Q: Our son has been in honors classes all through school up until his junior year last year, when his grades took a dive. What could be going on and what can we do about it?
A: The cause of suddenly declination grades in school can often be found in one of seven categories.
Many times it's not just one issue, but a combination of issues.
Seven deadly reasons and then what to do about them
1) Some very bright kids have gotten through school so far by just showing up. They are bright enough to simply show up for class on a regular basis, listen with half an ear, and still do very well. At some point, however, they reach a level where just showing up stops working and they actually have to put forth some effort. If they have never had to study before, they may not know how. So learning how to study and work in school is the solution that is called for in this case.
2) Another version of the above issue is that at some point, the work gets difficult enough that previously unrecognized learning difficulties begin to surface. The student may have found ways to agree on his own, and those coping strategies are no longer working. He was bright and creative enough to find his own strategies to deal with the learning challenges, but now he needs some assistance. The first step is to get him evaluated to see if there are any learning difficulties, and the next step is to learn strategies to deal with whatever learning difficulties are discovered.
3) There are times when the chosen field of rebellion becomes school and grades. This is especially true if the kid gets it that school is more important to the parents than it is to her, and the parents have been pushing too hard for too long. The parents are complaining that the kid takes no responsibility for school and the kid complains that the parents are always nagging about school. The solution here is to put the teen in charge of school. If she then handles school, the parents can then back off. If, after having been put in charge of school, she does not handle school, then she has given her parents a personal invitation to bug the heck out of her about school. Most teens will go to any length to avoid that scenario.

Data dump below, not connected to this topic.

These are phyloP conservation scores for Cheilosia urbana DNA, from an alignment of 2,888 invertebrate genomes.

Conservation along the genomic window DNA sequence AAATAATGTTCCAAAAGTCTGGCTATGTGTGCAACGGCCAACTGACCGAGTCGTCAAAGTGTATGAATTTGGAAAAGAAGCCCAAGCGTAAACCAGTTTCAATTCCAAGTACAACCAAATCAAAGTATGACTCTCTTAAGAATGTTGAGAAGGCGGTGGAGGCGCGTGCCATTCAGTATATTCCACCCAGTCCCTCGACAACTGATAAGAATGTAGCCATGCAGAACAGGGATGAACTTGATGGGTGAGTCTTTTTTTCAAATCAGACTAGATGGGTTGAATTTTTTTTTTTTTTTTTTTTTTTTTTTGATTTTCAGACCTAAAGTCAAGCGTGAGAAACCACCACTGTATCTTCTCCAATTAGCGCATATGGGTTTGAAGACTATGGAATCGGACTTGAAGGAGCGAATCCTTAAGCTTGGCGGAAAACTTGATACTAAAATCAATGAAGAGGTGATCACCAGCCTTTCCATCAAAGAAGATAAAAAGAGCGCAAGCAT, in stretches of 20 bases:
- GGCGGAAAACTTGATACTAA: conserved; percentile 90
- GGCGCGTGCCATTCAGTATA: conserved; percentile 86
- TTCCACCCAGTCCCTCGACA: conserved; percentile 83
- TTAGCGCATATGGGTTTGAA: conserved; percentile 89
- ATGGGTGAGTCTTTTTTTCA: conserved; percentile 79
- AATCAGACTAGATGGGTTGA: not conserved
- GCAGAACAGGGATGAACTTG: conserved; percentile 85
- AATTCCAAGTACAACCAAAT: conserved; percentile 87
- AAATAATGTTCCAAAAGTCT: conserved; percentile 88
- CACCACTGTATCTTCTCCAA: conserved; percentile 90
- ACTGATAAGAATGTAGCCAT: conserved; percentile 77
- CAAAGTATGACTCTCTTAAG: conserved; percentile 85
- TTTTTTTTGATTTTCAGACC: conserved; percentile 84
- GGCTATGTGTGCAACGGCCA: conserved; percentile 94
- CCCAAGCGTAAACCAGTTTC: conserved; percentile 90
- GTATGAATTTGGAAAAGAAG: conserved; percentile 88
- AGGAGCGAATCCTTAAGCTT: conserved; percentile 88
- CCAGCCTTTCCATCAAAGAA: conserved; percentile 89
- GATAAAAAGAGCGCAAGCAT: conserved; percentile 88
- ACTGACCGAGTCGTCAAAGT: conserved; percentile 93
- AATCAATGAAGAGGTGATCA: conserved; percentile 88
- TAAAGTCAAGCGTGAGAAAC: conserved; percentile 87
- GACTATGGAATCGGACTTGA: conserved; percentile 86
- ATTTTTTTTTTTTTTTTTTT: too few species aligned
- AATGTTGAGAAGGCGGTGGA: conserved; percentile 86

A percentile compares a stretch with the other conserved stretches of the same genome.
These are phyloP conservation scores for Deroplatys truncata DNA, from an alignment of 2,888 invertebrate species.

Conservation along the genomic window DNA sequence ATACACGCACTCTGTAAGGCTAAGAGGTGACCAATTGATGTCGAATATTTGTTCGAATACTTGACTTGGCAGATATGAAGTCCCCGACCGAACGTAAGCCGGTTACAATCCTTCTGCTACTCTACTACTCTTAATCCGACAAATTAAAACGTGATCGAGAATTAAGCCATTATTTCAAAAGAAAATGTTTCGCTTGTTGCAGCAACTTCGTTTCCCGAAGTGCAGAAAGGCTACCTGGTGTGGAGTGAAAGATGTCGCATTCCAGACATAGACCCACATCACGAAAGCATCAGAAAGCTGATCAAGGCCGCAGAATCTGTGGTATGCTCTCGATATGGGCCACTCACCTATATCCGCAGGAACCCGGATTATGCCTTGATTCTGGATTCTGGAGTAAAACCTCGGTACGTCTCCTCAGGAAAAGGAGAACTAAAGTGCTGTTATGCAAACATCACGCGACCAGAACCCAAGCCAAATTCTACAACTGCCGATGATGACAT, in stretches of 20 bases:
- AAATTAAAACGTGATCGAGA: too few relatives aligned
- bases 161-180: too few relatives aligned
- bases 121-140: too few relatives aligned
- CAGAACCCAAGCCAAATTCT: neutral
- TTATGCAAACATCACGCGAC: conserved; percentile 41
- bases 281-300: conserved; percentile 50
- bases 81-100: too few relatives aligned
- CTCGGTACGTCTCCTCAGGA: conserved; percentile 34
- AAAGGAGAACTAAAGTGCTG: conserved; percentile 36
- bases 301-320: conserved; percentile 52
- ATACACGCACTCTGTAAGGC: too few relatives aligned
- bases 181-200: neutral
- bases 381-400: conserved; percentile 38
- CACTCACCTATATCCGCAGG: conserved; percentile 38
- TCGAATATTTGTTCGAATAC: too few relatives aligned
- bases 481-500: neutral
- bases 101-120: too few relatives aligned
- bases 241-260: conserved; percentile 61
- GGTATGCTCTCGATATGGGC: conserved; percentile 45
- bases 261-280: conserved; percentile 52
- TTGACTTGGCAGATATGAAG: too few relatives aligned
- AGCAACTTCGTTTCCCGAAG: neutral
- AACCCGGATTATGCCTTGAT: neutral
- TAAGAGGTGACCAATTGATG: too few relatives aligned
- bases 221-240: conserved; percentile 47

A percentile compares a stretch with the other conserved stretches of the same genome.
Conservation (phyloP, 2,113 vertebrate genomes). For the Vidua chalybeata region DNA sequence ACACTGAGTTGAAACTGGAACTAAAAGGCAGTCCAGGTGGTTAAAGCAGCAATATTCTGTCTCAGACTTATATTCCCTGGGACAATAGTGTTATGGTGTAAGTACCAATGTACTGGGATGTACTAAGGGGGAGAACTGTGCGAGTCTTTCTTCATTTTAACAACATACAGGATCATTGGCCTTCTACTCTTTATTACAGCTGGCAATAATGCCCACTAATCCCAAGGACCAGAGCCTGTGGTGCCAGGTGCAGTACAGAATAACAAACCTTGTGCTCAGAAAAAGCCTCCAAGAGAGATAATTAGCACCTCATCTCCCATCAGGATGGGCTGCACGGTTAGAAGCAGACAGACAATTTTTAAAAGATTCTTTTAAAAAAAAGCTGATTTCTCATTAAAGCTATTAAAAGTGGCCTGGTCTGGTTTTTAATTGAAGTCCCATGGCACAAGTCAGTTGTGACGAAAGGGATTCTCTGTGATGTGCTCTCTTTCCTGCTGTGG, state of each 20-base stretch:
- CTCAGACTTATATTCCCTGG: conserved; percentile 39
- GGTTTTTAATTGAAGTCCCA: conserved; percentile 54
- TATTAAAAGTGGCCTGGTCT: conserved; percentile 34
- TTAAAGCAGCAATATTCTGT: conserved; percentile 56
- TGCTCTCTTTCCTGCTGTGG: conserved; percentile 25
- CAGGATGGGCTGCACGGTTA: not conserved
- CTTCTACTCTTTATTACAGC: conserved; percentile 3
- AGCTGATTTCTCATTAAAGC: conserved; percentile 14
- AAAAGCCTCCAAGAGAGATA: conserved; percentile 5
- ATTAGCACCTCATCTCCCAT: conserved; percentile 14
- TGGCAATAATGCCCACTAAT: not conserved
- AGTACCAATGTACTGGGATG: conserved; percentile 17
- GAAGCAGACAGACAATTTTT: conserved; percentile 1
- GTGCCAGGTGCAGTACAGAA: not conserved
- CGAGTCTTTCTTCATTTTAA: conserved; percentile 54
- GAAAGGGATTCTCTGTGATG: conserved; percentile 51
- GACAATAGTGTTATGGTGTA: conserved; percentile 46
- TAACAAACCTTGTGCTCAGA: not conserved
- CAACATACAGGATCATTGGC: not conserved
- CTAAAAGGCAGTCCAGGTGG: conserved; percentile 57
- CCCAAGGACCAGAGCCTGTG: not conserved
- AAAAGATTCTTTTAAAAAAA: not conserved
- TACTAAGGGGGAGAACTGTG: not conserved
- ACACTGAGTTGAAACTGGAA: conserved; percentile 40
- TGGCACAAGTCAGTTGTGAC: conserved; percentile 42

4) Sometimes depression can be the cause of suddenly declining grades. Has the teen or family been under a great deal of stress in recent weeks, experienced the loss of a loved one, a change in a parent's job, an unwanted move? Is a parent away in the war? All of these things can result in a depression that precedes the teen from performing well at school. If you suspect depression, get your teen to a family physician for an evaluation.
5) Sometimes I see a smart kid is just plain bored, and then has no motivation to do well. When you are trying to decide on the most useful consequences for bad performance, you need to know whether the child is motivated more by wanting to avoid something negative or achieve something positive. That's why the "putting the teen in charge of school" solution mentioned above also works well in this situation. When it works, the student has avoided being nagged and gotten to be more in charge of himself.
6) Related to the motivation problem, some teens just run out of gas. After having put so much energy into school for so many years, sometimes there is just nothing left. In many of these cases, the child and / or parents are overachieving perfectionists and are just worn out.
One solution is to work with both the parents and the child on the difference between excellence and perfection. Shooting for perfection will wear you out, while aiming for excellence keeps the energy flowing. In addition to learning the difference between perfection and excellence, a time of rest away from school also will help.
7) There are a variety of other agendas that could be in the way as well. A teen could be messing around with drugs, could be skipping school, or wants to sabotage school in order to win a battle or go to another school, or some other agenda known only to him. If you have trouble implementing any of these solutions, or school has just become a battleground issue in your family, you'll want to consider making an appointment with a family therapist to help you get unstuck and back on the road.